A Terrible Thing To Waste
Pastor Steve Ellison
Paul’s letter to Titus details the function of church leaders who are called to develop additional leaders. Titus 1:10-16 points out some dangers that a church leader should look out for, “For there are many rebellious men, empty talkers and deceivers, especially those of the circumcision, 11 who must be silenced because they are upsetting whole families, teaching things they should not teach for the sake of sordid gain. 12 One of themselves, a prophet of their own, said, "Cretans are always liars, evil beasts, lazy gluttons." 13 This testimony is true. For this reason reprove them severely so that they may be sound in the faith, 14 not paying attention to Jewish myths and commandments of men who turn away from the truth. 15 To the pure, all things are pure; but to those who are defiled and unbelieving, nothing is pure, but both their mind and their conscience are defiled. 16 They profess to know God, but by their deeds they deny Him, being detestable and disobedient and worthless for any good deed.” NASU
The first danger concerns would-be leaders who are rebellious, speaking words without corresponding action. The Bible says that faith without works is dead. On the other hand the Bible also emphasizes the opposite danger of falling into legalism. Paul notes especially the danger from “those of the circumcision”. These legalists who were teaching that circumcision was a necessary requirement in order to be saved were upsetting whole families. Sometimes it is easy for us as church leaders to fall into the trap of adding requirements to the free gift of salvation in Christ. We often look at our experience and try to get others’ experiences to match ours, instead of sticking strictly with the simple (yet marvelous) gospel. In keeping with the rest of Scripture, Paul points out that greed is always a problem to be reckoned with. Church leaders must be careful to examine their own motives to ensure that they have not fallen into the trap of focusing on money rather than ministry. The fact that verse 7 and verse 11 in this chapter both mention avoiding “sordid gain” provides great emphasis that church leaders need to be especially aware of this danger. Any perception that we are after dishonest gain or simply greedy will greatly diminish our ability to minister in the name of Christ. We must take great pains to see that we do not fall into this sin.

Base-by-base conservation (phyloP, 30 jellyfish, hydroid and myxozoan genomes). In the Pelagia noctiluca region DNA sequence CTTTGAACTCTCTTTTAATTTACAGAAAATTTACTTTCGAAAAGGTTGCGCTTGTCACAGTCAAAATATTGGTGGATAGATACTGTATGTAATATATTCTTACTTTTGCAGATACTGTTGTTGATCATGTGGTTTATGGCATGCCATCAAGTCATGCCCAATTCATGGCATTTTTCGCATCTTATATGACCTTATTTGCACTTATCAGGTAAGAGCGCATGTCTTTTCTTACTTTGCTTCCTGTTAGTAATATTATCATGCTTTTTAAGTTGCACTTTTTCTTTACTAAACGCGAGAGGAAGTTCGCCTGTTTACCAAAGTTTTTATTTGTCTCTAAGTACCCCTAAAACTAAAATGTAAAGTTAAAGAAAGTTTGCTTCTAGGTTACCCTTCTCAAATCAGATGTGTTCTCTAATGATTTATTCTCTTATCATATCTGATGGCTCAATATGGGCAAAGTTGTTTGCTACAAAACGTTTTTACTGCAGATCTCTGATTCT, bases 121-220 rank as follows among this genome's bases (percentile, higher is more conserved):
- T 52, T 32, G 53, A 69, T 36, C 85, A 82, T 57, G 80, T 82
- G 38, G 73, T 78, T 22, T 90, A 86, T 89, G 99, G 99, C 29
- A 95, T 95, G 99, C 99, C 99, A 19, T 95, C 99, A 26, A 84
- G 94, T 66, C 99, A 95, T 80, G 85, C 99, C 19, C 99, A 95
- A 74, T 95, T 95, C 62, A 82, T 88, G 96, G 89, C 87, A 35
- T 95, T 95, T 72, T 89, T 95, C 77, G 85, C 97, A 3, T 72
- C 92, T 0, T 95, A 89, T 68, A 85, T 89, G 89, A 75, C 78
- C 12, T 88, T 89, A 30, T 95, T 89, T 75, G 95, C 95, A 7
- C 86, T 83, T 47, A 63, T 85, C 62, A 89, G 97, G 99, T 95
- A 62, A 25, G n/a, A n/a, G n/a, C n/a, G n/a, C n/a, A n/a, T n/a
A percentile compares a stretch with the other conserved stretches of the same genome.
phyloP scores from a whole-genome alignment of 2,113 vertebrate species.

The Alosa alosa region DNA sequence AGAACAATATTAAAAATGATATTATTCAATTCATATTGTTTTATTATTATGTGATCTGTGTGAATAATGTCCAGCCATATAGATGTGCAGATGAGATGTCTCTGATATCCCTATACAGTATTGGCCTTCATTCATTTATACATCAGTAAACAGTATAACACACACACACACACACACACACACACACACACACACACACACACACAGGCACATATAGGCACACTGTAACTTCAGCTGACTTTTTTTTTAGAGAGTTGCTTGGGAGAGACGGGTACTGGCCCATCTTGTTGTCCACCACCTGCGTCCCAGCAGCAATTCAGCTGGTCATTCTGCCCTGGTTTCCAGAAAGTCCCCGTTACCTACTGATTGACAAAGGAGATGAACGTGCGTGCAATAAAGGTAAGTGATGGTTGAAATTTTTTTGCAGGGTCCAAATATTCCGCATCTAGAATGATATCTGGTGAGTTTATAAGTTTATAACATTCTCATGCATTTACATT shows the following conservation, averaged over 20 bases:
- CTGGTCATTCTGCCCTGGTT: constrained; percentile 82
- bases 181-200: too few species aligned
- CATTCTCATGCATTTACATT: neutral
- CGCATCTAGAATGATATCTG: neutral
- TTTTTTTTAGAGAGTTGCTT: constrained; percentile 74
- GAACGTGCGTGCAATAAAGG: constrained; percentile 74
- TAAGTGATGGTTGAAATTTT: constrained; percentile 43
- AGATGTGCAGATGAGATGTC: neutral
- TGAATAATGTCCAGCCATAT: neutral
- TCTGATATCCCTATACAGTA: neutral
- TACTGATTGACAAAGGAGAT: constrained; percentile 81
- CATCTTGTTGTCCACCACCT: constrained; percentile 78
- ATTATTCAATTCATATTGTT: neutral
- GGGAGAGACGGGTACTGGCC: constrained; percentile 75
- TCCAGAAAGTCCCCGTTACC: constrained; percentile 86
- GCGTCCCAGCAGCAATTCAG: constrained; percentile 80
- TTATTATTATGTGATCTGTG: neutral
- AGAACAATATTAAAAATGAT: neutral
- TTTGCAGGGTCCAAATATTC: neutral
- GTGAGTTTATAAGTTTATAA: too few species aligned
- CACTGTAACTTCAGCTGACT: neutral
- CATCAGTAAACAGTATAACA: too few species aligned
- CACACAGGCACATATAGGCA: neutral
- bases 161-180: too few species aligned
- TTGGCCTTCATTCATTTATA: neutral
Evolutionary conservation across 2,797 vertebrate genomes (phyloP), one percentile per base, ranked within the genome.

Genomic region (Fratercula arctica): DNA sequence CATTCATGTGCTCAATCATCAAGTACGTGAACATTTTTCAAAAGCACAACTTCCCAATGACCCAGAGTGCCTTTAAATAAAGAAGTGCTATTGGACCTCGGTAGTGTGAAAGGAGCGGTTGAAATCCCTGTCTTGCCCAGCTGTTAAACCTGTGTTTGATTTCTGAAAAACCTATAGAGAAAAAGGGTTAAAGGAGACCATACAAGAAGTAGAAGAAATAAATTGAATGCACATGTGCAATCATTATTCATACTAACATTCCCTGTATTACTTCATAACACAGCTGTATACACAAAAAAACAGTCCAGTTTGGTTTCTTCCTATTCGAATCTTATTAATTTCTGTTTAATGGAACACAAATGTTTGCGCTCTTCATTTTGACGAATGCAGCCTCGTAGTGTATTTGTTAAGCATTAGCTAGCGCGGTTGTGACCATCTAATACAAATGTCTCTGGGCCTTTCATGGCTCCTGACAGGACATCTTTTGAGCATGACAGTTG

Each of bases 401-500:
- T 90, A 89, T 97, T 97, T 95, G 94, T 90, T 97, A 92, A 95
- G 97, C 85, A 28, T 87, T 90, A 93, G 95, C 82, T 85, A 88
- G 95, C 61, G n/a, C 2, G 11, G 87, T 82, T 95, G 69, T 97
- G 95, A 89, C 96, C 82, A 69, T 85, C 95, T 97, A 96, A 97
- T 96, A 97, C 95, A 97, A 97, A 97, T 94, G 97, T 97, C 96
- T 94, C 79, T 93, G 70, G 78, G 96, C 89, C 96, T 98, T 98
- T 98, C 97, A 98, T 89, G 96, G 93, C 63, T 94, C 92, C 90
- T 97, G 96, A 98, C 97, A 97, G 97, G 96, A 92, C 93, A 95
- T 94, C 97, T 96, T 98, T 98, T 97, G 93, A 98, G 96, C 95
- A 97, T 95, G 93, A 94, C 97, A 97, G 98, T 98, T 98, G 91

Titus 1:16 provides a very sobering warning. It is entirely possible that we can profess to know God and yet our actions are a denial that we know Him. This idea is found in other places in the Bible. 1 John 2:4 states, “The one who says, "I have come to know Him," and does not keep His commandments, is a liar, and the truth is not in him.” NASU Jesus Himself said in Matthew 7:23, "And then I will declare to them, 'I never knew you; depart from Me, you who practice lawlessness.” NASU Titus 1:16 goes on to give another warning related to the main theme of Titus, which is being and doing good. Our disobedience makes us “worthless for any good deed.” Titus 2:14 states that Christ“gave Himself for us to redeem us from every lawless deed, and to purify for Himself a people for His own possession, zealous for good deeds.” NASU It is a sad thing indeed that our own willful disobedience keeps us from fulfilling Christ’s wonderful plan for us. Being a purified people for Christ’s own possession is a marvelous destiny. That is a terrible thing to waste. …...…..email@example.com